In 2016 I read Marie Kondo’s The Life-Changing Magic of Tidying Up in nearly one sitting. Afterwards I got rid of most of the contents of my house and my house itself (Full disclosure: I was preparing to move overseas. Just hang with me here.) In 2017 my sister gifted me The Little Book of Hygge by Meik Wiking. I read it while snuggled up on my sofa with a blanket. Halfway through the book I paused to put on a pair of cozy woolen socks.
For those who are unfamiliar with KonMari and hygge (pronounced hoo-guh), I offer a brief introduction:
The KonMari method, created by professional organizer Marie Kondo, urges people to declutter by purging excess possessions and design a life that “sparks joy.” One of the hallmarks of the KonMari method is to hold every item in your hand and ask yourself if the item sparks joy. If the answer is no, get rid of it.
Meik Wiking is the CEO of the Happiness Research Institute in Copenhagen. His job is to study happiness, and it just so happens that Denmark is consistently tops the happiness charts commissioned by the UN. It turns out that Danes have been practicing hygge for years. Haven’t heard of hygge yet? Hygge is the Danish ritual of enjoying simple pleasures: comfort, good food, family, and friends. Wiking says, “Hygge is humble and slow. It is choosing rustic over new, simple over posh and ambience over excitement. In many ways, hygge might be the Danish cousin to slow and simple living.”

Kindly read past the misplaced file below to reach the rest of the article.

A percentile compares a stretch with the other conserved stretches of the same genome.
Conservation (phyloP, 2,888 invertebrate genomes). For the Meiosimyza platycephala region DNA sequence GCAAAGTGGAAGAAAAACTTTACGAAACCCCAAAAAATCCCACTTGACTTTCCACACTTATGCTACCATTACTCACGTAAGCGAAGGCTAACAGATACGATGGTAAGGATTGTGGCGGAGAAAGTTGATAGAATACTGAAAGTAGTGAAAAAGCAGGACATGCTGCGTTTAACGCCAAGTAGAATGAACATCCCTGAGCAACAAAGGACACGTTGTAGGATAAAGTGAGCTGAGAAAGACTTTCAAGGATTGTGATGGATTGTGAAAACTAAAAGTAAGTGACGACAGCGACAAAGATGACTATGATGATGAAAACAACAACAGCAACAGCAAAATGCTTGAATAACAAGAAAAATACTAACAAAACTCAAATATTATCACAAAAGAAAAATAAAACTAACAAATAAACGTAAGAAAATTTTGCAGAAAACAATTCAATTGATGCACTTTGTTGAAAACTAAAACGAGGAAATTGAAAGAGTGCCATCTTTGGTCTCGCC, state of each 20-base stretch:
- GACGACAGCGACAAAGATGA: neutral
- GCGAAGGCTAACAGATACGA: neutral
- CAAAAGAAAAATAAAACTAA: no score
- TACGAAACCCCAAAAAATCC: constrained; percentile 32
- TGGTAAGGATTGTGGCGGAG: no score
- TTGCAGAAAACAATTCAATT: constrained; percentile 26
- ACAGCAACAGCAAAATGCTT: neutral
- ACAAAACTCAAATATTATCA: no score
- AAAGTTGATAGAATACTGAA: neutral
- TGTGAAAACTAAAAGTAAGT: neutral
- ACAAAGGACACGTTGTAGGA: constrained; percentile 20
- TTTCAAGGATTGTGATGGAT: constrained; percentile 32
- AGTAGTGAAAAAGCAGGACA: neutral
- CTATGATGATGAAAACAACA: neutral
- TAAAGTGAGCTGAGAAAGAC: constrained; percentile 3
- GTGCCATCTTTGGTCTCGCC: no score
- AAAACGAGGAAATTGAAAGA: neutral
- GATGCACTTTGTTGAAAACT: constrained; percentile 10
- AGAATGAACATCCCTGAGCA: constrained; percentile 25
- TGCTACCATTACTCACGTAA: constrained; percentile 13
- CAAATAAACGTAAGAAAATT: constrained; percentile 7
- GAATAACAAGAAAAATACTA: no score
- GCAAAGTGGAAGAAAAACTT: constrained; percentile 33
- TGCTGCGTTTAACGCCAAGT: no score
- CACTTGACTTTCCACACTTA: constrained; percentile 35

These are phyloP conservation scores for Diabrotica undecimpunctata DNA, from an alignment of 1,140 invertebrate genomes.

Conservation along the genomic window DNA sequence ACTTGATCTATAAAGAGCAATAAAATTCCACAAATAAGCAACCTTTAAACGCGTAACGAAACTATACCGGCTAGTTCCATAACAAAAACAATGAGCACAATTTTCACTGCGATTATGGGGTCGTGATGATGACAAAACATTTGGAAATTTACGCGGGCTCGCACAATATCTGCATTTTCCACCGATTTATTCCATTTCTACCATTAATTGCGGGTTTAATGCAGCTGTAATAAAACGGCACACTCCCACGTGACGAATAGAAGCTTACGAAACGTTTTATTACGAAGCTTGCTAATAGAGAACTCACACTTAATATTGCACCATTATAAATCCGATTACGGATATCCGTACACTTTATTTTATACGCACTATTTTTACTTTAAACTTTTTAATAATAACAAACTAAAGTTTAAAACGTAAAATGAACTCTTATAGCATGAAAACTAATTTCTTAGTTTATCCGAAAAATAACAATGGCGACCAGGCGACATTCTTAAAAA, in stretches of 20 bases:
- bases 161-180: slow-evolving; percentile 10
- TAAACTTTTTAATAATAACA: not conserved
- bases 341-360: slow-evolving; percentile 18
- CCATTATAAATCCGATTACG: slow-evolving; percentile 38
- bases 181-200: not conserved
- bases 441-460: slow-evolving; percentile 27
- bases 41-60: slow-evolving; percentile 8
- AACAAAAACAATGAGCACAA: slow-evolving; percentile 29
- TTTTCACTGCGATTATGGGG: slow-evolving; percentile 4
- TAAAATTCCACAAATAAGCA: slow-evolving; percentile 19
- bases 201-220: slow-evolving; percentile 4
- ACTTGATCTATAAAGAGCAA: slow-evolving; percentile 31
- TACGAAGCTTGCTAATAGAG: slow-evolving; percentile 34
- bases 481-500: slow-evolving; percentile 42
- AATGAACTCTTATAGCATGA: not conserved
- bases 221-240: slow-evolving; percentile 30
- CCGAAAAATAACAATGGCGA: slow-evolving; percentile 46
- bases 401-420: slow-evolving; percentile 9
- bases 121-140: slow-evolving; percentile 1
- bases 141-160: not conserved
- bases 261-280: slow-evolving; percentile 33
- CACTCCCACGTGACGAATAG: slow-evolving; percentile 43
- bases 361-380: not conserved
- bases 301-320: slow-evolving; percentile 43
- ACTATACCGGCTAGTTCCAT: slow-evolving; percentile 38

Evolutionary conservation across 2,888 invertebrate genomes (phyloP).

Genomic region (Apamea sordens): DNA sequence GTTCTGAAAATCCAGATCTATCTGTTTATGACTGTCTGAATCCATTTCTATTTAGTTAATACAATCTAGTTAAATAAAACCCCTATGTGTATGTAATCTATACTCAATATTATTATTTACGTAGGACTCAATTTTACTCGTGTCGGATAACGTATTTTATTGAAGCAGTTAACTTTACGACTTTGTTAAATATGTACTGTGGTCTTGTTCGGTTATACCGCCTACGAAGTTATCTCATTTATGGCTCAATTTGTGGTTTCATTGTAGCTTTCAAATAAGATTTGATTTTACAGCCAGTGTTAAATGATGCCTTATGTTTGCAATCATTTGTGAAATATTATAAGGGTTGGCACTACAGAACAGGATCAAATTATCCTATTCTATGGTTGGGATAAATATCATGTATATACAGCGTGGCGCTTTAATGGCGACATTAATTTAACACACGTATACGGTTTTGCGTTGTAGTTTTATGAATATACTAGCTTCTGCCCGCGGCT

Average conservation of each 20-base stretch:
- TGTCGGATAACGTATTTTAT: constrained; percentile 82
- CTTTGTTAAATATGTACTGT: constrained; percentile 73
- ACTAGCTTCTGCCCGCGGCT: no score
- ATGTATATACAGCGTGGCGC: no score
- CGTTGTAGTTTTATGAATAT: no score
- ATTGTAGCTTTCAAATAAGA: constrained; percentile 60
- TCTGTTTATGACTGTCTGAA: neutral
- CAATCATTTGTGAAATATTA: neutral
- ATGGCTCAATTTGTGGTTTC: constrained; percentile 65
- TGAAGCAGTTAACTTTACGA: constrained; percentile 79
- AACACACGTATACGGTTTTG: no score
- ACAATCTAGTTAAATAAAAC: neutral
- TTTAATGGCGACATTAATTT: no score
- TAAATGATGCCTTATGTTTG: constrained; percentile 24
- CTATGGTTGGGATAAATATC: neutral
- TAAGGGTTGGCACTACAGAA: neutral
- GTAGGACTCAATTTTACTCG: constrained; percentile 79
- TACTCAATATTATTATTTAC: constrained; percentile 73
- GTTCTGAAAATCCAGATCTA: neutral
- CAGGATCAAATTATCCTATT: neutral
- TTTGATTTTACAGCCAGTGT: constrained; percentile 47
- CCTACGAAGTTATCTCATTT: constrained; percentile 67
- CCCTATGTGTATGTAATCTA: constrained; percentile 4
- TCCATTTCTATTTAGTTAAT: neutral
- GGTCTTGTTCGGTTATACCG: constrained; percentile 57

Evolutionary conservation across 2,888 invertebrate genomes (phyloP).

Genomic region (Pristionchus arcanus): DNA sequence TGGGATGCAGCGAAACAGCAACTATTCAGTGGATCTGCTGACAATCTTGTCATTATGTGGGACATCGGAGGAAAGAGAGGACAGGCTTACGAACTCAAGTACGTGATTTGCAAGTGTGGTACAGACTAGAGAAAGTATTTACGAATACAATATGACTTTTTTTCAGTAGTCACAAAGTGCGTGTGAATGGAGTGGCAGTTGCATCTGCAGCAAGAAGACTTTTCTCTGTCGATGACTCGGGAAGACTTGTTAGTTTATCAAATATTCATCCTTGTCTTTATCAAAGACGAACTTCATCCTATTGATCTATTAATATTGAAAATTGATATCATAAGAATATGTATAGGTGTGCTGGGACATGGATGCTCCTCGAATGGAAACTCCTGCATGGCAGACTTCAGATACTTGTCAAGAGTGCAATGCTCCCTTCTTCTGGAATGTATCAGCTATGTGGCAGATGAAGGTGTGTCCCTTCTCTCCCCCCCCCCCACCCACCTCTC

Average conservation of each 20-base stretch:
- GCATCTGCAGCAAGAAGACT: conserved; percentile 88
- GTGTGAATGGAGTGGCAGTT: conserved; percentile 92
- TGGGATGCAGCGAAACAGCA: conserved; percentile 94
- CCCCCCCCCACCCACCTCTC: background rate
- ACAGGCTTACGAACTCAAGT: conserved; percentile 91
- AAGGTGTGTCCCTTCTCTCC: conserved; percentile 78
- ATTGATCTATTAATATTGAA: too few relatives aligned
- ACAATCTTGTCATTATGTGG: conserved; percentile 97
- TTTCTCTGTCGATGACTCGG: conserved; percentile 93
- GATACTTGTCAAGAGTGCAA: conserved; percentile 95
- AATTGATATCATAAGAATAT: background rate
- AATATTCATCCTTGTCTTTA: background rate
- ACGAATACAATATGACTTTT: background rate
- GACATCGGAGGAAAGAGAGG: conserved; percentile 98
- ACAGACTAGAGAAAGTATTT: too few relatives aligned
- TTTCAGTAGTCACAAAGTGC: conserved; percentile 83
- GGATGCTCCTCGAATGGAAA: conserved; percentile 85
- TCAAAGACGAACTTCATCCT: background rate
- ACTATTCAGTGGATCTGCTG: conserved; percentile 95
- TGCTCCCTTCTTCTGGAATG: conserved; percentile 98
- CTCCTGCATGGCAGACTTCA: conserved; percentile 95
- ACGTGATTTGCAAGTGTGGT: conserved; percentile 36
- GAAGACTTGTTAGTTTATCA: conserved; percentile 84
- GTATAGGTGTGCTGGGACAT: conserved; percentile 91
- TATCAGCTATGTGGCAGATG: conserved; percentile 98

If you ask the internet, 2016 was the year to purge all possessions and 2017 is the year to fill your home with fur rugs, [unscented] candles, blankets, natural light, vintage things, and woolen socks. Both books are rife with opportunities for parody, but instead I’d like to find the bits of truth.
What these two books have in common is the shared value of making home a sanctuary and creating a joyful life. Minimize distractions. Clear the clutter. Surround yourself with things that spark comfort and joy. Home should be the place where we restore and recharge, a place where we prepare nourishing meals, and a place where we share that hygge feeling with others.